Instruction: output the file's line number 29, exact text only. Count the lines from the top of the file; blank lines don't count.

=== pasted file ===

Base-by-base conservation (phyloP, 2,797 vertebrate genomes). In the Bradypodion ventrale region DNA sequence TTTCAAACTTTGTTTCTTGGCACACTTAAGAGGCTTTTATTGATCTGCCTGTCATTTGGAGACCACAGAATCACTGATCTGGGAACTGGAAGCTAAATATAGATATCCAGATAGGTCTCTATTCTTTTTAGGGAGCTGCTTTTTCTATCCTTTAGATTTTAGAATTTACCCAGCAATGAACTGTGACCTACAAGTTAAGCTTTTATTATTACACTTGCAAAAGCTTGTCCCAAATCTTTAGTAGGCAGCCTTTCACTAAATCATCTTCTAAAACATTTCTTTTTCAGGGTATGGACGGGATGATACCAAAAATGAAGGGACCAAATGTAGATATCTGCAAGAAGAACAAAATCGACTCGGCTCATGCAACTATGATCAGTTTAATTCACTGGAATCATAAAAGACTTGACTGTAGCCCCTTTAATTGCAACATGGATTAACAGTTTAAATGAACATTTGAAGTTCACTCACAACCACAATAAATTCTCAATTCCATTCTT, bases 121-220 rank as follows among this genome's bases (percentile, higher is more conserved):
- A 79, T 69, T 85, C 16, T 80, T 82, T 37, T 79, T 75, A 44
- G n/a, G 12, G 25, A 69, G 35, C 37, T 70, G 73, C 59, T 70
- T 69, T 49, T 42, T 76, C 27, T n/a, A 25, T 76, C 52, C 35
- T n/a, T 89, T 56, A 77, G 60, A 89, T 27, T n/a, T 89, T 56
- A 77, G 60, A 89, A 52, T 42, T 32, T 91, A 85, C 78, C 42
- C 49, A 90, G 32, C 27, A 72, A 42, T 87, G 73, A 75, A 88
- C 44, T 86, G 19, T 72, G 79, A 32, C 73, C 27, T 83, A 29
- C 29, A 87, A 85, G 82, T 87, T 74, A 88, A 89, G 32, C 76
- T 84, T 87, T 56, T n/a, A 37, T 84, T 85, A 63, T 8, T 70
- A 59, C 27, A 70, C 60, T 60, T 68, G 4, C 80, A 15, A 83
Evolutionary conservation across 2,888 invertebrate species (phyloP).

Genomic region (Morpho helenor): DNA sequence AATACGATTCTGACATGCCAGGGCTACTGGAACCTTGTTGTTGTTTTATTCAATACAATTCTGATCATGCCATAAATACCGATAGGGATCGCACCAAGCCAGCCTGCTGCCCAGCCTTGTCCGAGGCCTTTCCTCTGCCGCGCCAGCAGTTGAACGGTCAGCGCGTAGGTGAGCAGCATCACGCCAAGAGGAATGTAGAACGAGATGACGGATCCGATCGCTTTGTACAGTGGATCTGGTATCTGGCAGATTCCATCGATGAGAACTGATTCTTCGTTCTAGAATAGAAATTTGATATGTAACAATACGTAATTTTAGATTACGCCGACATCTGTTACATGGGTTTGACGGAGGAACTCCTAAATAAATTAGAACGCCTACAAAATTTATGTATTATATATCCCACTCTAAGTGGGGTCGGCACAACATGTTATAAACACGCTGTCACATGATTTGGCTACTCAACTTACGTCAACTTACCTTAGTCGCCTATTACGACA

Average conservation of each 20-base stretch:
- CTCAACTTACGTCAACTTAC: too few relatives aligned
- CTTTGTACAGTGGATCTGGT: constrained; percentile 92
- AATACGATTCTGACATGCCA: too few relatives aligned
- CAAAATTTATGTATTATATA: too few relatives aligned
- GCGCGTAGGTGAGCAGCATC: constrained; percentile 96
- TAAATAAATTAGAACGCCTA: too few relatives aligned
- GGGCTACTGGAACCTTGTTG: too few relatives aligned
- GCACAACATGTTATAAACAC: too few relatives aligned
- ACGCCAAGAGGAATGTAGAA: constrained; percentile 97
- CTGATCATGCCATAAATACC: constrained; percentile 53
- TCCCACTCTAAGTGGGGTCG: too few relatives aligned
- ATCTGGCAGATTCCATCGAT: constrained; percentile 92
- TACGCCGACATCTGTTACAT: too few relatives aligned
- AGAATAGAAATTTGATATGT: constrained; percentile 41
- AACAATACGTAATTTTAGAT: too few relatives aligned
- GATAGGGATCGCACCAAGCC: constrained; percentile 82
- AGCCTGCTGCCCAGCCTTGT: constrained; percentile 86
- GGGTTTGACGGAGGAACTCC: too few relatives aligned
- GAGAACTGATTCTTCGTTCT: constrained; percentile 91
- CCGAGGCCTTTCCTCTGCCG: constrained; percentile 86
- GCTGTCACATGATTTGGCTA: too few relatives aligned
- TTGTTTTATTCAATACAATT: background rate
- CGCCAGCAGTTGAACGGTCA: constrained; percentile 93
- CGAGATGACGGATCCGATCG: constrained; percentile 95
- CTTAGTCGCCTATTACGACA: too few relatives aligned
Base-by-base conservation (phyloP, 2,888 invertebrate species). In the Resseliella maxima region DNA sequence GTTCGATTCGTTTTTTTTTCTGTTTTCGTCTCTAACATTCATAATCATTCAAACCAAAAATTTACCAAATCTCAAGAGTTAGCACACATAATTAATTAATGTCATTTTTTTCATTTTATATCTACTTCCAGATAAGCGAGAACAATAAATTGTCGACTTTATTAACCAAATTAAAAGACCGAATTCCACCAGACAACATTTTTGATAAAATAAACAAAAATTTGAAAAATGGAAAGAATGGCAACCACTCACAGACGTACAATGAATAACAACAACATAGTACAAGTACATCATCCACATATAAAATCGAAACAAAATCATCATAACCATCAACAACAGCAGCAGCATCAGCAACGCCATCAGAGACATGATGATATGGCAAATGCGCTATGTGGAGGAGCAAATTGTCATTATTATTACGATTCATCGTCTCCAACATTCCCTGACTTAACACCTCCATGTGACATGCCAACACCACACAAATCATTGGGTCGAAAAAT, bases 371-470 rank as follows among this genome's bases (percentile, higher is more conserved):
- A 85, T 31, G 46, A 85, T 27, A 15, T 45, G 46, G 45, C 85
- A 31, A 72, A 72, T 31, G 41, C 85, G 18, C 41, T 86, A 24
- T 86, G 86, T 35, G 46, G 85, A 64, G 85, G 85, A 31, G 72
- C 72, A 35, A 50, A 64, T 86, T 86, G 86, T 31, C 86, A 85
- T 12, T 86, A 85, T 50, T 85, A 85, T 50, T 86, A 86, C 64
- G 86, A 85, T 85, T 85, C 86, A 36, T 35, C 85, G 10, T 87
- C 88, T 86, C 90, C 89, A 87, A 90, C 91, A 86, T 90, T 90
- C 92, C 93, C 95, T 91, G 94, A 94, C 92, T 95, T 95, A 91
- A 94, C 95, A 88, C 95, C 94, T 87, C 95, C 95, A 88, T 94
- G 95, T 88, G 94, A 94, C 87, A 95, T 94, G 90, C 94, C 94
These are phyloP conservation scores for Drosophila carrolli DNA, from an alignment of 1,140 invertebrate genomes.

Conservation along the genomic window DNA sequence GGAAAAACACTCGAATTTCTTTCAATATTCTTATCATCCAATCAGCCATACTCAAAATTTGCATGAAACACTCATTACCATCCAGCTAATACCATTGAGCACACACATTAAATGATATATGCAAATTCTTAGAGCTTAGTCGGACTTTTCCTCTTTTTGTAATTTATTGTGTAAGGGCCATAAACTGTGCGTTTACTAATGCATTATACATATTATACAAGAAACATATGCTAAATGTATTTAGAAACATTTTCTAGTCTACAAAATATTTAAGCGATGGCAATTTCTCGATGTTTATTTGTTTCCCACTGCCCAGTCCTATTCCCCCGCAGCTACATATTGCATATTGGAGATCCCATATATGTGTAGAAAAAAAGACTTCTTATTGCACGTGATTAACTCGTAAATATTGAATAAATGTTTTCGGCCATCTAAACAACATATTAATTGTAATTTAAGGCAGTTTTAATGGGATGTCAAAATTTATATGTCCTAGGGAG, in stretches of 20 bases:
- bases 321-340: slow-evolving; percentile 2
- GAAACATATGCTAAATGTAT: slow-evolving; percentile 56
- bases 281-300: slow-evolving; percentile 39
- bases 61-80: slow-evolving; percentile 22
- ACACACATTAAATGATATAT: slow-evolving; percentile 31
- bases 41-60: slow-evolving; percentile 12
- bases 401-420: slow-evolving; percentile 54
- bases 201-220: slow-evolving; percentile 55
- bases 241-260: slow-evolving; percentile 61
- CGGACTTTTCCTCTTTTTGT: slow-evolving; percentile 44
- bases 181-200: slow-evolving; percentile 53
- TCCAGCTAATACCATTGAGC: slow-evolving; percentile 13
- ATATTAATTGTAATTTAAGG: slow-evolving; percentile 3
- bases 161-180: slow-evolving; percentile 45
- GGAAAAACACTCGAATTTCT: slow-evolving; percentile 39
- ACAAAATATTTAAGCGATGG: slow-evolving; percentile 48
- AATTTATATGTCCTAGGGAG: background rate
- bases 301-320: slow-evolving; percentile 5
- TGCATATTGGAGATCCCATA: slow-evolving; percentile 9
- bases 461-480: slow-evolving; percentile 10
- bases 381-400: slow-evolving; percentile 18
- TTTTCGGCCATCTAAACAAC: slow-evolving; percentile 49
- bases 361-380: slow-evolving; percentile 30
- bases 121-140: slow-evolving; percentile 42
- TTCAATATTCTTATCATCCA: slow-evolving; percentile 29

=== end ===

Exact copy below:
- AACAATACGTAATTTTAGAT: too few relatives aligned